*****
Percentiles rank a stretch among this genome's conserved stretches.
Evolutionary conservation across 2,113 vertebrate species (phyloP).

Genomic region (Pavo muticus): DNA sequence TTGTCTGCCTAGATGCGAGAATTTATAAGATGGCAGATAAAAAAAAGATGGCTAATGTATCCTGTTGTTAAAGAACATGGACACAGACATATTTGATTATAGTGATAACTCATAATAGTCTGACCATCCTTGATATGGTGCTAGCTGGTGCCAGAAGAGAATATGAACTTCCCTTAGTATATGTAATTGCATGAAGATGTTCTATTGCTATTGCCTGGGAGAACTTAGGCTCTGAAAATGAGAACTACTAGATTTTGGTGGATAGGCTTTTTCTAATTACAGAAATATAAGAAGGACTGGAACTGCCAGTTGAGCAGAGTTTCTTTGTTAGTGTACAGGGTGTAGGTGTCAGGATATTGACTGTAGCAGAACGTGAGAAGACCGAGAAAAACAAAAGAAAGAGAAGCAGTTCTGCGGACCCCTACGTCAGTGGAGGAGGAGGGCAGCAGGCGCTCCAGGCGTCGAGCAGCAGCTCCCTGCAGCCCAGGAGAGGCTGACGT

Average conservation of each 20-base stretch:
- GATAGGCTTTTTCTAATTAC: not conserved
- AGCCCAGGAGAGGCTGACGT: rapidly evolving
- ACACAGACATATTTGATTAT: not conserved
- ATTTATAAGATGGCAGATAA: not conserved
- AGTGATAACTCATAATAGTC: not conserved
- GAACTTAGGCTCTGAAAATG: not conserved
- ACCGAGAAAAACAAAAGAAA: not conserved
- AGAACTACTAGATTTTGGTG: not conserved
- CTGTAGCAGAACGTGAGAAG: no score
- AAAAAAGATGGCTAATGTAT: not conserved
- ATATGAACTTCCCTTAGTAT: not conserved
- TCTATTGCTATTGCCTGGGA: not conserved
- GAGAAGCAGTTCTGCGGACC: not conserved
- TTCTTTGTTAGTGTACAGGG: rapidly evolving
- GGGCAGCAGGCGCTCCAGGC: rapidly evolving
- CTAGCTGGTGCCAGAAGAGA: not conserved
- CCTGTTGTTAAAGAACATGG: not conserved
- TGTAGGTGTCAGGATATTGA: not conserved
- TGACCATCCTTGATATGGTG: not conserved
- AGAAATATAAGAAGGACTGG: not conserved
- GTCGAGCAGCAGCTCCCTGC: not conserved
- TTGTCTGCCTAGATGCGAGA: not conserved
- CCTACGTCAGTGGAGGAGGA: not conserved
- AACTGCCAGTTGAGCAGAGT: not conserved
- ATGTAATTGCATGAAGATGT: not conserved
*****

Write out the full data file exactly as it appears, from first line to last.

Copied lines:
Percentiles rank a stretch among this genome's conserved stretches.
Evolutionary conservation across 2,113 vertebrate species (phyloP).

Genomic region (Pavo muticus): DNA sequence TTGTCTGCCTAGATGCGAGAATTTATAAGATGGCAGATAAAAAAAAGATGGCTAATGTATCCTGTTGTTAAAGAACATGGACACAGACATATTTGATTATAGTGATAACTCATAATAGTCTGACCATCCTTGATATGGTGCTAGCTGGTGCCAGAAGAGAATATGAACTTCCCTTAGTATATGTAATTGCATGAAGATGTTCTATTGCTATTGCCTGGGAGAACTTAGGCTCTGAAAATGAGAACTACTAGATTTTGGTGGATAGGCTTTTTCTAATTACAGAAATATAAGAAGGACTGGAACTGCCAGTTGAGCAGAGTTTCTTTGTTAGTGTACAGGGTGTAGGTGTCAGGATATTGACTGTAGCAGAACGTGAGAAGACCGAGAAAAACAAAAGAAAGAGAAGCAGTTCTGCGGACCCCTACGTCAGTGGAGGAGGAGGGCAGCAGGCGCTCCAGGCGTCGAGCAGCAGCTCCCTGCAGCCCAGGAGAGGCTGACGT

Average conservation of each 20-base stretch:
- GATAGGCTTTTTCTAATTAC: not conserved
- AGCCCAGGAGAGGCTGACGT: rapidly evolving
- ACACAGACATATTTGATTAT: not conserved
- ATTTATAAGATGGCAGATAA: not conserved
- AGTGATAACTCATAATAGTC: not conserved
- GAACTTAGGCTCTGAAAATG: not conserved
- ACCGAGAAAAACAAAAGAAA: not conserved
- AGAACTACTAGATTTTGGTG: not conserved
- CTGTAGCAGAACGTGAGAAG: no score
- AAAAAAGATGGCTAATGTAT: not conserved
- ATATGAACTTCCCTTAGTAT: not conserved
- TCTATTGCTATTGCCTGGGA: not conserved
- GAGAAGCAGTTCTGCGGACC: not conserved
- TTCTTTGTTAGTGTACAGGG: rapidly evolving
- GGGCAGCAGGCGCTCCAGGC: rapidly evolving
- CTAGCTGGTGCCAGAAGAGA: not conserved
- CCTGTTGTTAAAGAACATGG: not conserved
- TGTAGGTGTCAGGATATTGA: not conserved
- TGACCATCCTTGATATGGTG: not conserved
- AGAAATATAAGAAGGACTGG: not conserved
- GTCGAGCAGCAGCTCCCTGC: not conserved
- TTGTCTGCCTAGATGCGAGA: not conserved
- CCTACGTCAGTGGAGGAGGA: not conserved
- AACTGCCAGTTGAGCAGAGT: not conserved
- ATGTAATTGCATGAAGATGT: not conserved